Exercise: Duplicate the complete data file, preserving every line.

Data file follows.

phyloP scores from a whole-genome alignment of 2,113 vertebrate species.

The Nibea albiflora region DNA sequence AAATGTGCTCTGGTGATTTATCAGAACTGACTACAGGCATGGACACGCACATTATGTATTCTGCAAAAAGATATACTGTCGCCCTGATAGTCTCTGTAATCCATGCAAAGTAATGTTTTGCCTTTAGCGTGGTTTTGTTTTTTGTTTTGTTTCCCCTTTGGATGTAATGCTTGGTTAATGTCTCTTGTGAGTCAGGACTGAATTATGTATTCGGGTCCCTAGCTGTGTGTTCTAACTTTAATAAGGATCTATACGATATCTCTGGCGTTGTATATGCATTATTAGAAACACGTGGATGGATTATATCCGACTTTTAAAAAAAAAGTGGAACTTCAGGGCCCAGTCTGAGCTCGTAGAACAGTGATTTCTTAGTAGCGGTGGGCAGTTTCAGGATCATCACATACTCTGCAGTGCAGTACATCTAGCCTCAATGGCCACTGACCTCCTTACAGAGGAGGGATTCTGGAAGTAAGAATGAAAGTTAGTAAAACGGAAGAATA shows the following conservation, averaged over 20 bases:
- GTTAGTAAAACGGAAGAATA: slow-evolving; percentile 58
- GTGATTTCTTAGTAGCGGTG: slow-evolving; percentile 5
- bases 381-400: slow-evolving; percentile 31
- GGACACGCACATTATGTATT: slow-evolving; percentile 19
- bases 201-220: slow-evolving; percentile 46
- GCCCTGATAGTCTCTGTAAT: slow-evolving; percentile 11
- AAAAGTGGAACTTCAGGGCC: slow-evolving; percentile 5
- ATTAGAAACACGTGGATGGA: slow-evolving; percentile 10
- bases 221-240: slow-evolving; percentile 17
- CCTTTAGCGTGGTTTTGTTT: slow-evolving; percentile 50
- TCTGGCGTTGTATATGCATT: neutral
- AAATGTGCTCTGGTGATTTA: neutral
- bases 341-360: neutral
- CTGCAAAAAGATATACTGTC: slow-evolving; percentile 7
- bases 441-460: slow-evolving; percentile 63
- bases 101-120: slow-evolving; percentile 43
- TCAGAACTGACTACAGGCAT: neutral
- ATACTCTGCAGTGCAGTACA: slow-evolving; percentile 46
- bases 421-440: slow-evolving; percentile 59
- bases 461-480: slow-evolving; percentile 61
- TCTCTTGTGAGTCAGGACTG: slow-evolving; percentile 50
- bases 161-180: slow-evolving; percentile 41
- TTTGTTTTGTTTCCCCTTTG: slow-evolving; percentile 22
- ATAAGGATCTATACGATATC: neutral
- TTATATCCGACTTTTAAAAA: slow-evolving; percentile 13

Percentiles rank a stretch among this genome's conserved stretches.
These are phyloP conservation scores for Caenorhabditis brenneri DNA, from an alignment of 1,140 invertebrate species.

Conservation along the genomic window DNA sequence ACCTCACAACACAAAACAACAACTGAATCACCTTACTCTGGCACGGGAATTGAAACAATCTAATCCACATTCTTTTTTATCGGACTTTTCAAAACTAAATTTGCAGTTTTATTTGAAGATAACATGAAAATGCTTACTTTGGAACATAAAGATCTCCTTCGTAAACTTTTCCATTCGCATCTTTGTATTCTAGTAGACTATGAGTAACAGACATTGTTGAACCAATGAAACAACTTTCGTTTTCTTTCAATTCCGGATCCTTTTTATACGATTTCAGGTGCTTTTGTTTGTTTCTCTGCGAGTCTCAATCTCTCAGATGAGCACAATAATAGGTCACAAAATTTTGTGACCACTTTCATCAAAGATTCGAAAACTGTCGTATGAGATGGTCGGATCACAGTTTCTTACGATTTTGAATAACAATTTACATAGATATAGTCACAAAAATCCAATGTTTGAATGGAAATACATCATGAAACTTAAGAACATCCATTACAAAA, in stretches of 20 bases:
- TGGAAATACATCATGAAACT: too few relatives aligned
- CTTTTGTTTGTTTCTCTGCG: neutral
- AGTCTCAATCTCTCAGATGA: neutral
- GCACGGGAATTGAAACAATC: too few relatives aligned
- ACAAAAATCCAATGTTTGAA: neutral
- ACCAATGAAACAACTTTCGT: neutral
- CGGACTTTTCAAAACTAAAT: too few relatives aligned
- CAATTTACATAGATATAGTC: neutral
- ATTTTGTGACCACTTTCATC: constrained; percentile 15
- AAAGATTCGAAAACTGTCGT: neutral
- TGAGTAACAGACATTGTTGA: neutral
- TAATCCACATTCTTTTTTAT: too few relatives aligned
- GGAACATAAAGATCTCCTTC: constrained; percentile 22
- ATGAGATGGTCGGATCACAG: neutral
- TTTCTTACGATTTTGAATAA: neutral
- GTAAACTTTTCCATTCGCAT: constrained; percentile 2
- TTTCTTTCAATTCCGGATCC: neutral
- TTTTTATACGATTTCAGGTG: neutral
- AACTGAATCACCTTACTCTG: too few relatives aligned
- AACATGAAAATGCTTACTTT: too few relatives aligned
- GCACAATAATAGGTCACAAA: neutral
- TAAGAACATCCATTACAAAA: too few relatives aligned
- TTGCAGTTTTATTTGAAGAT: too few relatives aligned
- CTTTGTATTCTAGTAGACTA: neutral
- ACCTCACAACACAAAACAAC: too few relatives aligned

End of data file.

phyloP scores from a whole-genome alignment of 2,113 vertebrate species.

The Nibea albiflora region DNA sequence AAATGTGCTCTGGTGATTTATCAGAACTGACTACAGGCATGGACACGCACATTATGTATTCTGCAAAAAGATATACTGTCGCCCTGATAGTCTCTGTAATCCATGCAAAGTAATGTTTTGCCTTTAGCGTGGTTTTGTTTTTTGTTTTGTTTCCCCTTTGGATGTAATGCTTGGTTAATGTCTCTTGTGAGTCAGGACTGAATTATGTATTCGGGTCCCTAGCTGTGTGTTCTAACTTTAATAAGGATCTATACGATATCTCTGGCGTTGTATATGCATTATTAGAAACACGTGGATGGATTATATCCGACTTTTAAAAAAAAAGTGGAACTTCAGGGCCCAGTCTGAGCTCGTAGAACAGTGATTTCTTAGTAGCGGTGGGCAGTTTCAGGATCATCACATACTCTGCAGTGCAGTACATCTAGCCTCAATGGCCACTGACCTCCTTACAGAGGAGGGATTCTGGAAGTAAGAATGAAAGTTAGTAAAACGGAAGAATA shows the following conservation, averaged over 20 bases:
- GTTAGTAAAACGGAAGAATA: slow-evolving; percentile 58
- GTGATTTCTTAGTAGCGGTG: slow-evolving; percentile 5
- bases 381-400: slow-evolving; percentile 31
- GGACACGCACATTATGTATT: slow-evolving; percentile 19
- bases 201-220: slow-evolving; percentile 46
- GCCCTGATAGTCTCTGTAAT: slow-evolving; percentile 11
- AAAAGTGGAACTTCAGGGCC: slow-evolving; percentile 5
- ATTAGAAACACGTGGATGGA: slow-evolving; percentile 10
- bases 221-240: slow-evolving; percentile 17
- CCTTTAGCGTGGTTTTGTTT: slow-evolving; percentile 50
- TCTGGCGTTGTATATGCATT: neutral
- AAATGTGCTCTGGTGATTTA: neutral
- bases 341-360: neutral
- CTGCAAAAAGATATACTGTC: slow-evolving; percentile 7
- bases 441-460: slow-evolving; percentile 63
- bases 101-120: slow-evolving; percentile 43
- TCAGAACTGACTACAGGCAT: neutral
- ATACTCTGCAGTGCAGTACA: slow-evolving; percentile 46
- bases 421-440: slow-evolving; percentile 59
- bases 461-480: slow-evolving; percentile 61
- TCTCTTGTGAGTCAGGACTG: slow-evolving; percentile 50
- bases 161-180: slow-evolving; percentile 41
- TTTGTTTTGTTTCCCCTTTG: slow-evolving; percentile 22
- ATAAGGATCTATACGATATC: neutral
- TTATATCCGACTTTTAAAAA: slow-evolving; percentile 13

Percentiles rank a stretch among this genome's conserved stretches.
These are phyloP conservation scores for Caenorhabditis brenneri DNA, from an alignment of 1,140 invertebrate species.

Conservation along the genomic window DNA sequence ACCTCACAACACAAAACAACAACTGAATCACCTTACTCTGGCACGGGAATTGAAACAATCTAATCCACATTCTTTTTTATCGGACTTTTCAAAACTAAATTTGCAGTTTTATTTGAAGATAACATGAAAATGCTTACTTTGGAACATAAAGATCTCCTTCGTAAACTTTTCCATTCGCATCTTTGTATTCTAGTAGACTATGAGTAACAGACATTGTTGAACCAATGAAACAACTTTCGTTTTCTTTCAATTCCGGATCCTTTTTATACGATTTCAGGTGCTTTTGTTTGTTTCTCTGCGAGTCTCAATCTCTCAGATGAGCACAATAATAGGTCACAAAATTTTGTGACCACTTTCATCAAAGATTCGAAAACTGTCGTATGAGATGGTCGGATCACAGTTTCTTACGATTTTGAATAACAATTTACATAGATATAGTCACAAAAATCCAATGTTTGAATGGAAATACATCATGAAACTTAAGAACATCCATTACAAAA, in stretches of 20 bases:
- TGGAAATACATCATGAAACT: too few relatives aligned
- CTTTTGTTTGTTTCTCTGCG: neutral
- AGTCTCAATCTCTCAGATGA: neutral
- GCACGGGAATTGAAACAATC: too few relatives aligned
- ACAAAAATCCAATGTTTGAA: neutral
- ACCAATGAAACAACTTTCGT: neutral
- CGGACTTTTCAAAACTAAAT: too few relatives aligned
- CAATTTACATAGATATAGTC: neutral
- ATTTTGTGACCACTTTCATC: constrained; percentile 15
- AAAGATTCGAAAACTGTCGT: neutral
- TGAGTAACAGACATTGTTGA: neutral
- TAATCCACATTCTTTTTTAT: too few relatives aligned
- GGAACATAAAGATCTCCTTC: constrained; percentile 22
- ATGAGATGGTCGGATCACAG: neutral
- TTTCTTACGATTTTGAATAA: neutral
- GTAAACTTTTCCATTCGCAT: constrained; percentile 2
- TTTCTTTCAATTCCGGATCC: neutral
- TTTTTATACGATTTCAGGTG: neutral
- AACTGAATCACCTTACTCTG: too few relatives aligned
- AACATGAAAATGCTTACTTT: too few relatives aligned
- GCACAATAATAGGTCACAAA: neutral
- TAAGAACATCCATTACAAAA: too few relatives aligned
- TTGCAGTTTTATTTGAAGAT: too few relatives aligned
- CTTTGTATTCTAGTAGACTA: neutral
- ACCTCACAACACAAAACAAC: too few relatives aligned